Weekly post from ArtList, the online marketplace for private sales.
1. Alison Knowles @ James Fuentes
August 19— September 9
Fluxus artist Alison Knowles has had an ongoing dialogue with the experience of reading, attempting to challenge the dimensionality of reading as so many artists have challenged the dimensionality of art. Knowles debuted her Big Book project in 1966 and has since toured it internationally, most recently continuing the investigation with The Boat Book at Art Basel Miami. The Big Book is a series four foot by eight foot sculptural “pages,” which allow the viewer to physically traverse through a text, allowing for not only a playful reinterpretation of a familiar act but also a reflection on how we experience literature.
On view at 55 Delancy Street, New York, NY.
2. Sight | Site | Cite @ Outlet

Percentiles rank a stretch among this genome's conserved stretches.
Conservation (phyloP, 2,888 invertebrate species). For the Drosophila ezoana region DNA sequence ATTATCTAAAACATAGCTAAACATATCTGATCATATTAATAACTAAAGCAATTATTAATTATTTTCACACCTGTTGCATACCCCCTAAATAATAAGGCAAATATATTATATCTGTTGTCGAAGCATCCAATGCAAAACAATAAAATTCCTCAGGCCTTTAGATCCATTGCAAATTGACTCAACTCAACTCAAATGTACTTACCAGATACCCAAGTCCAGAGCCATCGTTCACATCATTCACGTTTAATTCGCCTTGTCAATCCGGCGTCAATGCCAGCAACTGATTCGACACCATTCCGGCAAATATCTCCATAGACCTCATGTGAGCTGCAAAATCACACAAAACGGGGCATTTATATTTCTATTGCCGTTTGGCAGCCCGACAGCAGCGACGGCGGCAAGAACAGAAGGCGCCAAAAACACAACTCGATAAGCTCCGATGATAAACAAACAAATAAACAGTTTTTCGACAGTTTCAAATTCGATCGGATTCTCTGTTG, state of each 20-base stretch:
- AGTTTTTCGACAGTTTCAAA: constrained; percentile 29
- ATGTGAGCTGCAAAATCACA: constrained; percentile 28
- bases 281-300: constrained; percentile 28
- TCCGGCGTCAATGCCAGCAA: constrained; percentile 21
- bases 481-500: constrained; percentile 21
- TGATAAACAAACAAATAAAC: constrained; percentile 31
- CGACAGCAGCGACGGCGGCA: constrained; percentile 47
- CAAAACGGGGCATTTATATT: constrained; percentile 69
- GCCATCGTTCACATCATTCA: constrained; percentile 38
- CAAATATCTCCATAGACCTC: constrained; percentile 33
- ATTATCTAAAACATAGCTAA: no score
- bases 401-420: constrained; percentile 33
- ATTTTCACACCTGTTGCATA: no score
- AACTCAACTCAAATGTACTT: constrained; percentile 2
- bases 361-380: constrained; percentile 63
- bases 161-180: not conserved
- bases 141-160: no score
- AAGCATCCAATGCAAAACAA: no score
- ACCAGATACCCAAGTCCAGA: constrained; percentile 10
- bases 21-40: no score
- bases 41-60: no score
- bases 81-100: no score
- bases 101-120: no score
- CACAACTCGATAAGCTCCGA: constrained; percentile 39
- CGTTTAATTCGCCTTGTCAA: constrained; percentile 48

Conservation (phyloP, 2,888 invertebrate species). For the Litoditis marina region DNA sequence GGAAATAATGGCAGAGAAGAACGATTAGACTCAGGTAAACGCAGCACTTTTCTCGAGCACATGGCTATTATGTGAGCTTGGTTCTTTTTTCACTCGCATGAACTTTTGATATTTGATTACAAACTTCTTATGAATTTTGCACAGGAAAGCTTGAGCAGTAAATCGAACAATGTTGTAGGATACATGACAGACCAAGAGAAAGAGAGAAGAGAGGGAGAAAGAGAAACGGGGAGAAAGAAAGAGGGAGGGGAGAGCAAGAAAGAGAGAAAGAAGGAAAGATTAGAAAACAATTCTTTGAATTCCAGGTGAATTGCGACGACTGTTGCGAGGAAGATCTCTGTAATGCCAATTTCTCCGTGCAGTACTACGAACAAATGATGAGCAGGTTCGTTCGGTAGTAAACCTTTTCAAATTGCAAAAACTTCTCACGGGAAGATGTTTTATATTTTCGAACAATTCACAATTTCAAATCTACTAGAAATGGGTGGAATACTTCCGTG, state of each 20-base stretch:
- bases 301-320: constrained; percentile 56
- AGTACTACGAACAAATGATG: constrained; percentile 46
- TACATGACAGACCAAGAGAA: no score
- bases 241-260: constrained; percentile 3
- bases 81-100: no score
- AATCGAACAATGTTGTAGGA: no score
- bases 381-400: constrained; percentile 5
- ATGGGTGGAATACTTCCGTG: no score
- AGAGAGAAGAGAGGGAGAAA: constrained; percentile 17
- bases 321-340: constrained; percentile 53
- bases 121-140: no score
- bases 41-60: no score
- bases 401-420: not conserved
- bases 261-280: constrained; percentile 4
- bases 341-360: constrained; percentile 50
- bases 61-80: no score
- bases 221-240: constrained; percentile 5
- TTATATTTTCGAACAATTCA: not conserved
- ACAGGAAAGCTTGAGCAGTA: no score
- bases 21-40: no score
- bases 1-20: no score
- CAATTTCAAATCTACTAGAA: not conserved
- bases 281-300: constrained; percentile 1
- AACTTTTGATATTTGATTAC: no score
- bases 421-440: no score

August 22 — September 6
Outlet’s new exhibition challenges the delineation between art and the space in which it takes place. As the title alludes, the show questions the delineations between what we absorb from art, where we witness art and how we reference that experience in the future. It features work from such artists as Mira Alibek, Heidi Howard, Andrea McGinty, Eric Shaw and Weronika Twardowska. The exhibit further engages its own environment with performances from Sonya Derman and Luiza Kurzyna as well as readings from Anselm Berrigan, Sophia Le Fraga, Nicole Reber, Andrea McGinty and more.
On view at 253 Wilson Avenue, Brooklyn, NY.
3. James Lee Byars @ Michael Werner
July 2 — September 3
Throughout his prolific career, James Lee Byars was in pursuit of perfection, fascinated with the idea of an artistic ideal. Michael Werner Gallery has assembled two of Byars’ major sculptural works, including “The Moon Column,” which, through its idyllic color and texture, approaches perfection. However, the sculpture’s etherial, ghostly presence also posits questions regarding mortality and death, themes investigated in many of Byars’ sculptures such as “The Figure of Death,” a nine foot tall statue of stacked marble, an ode to the size, limit and beauty of our own existences.
On view at 4 East 77th Street, New York, NY.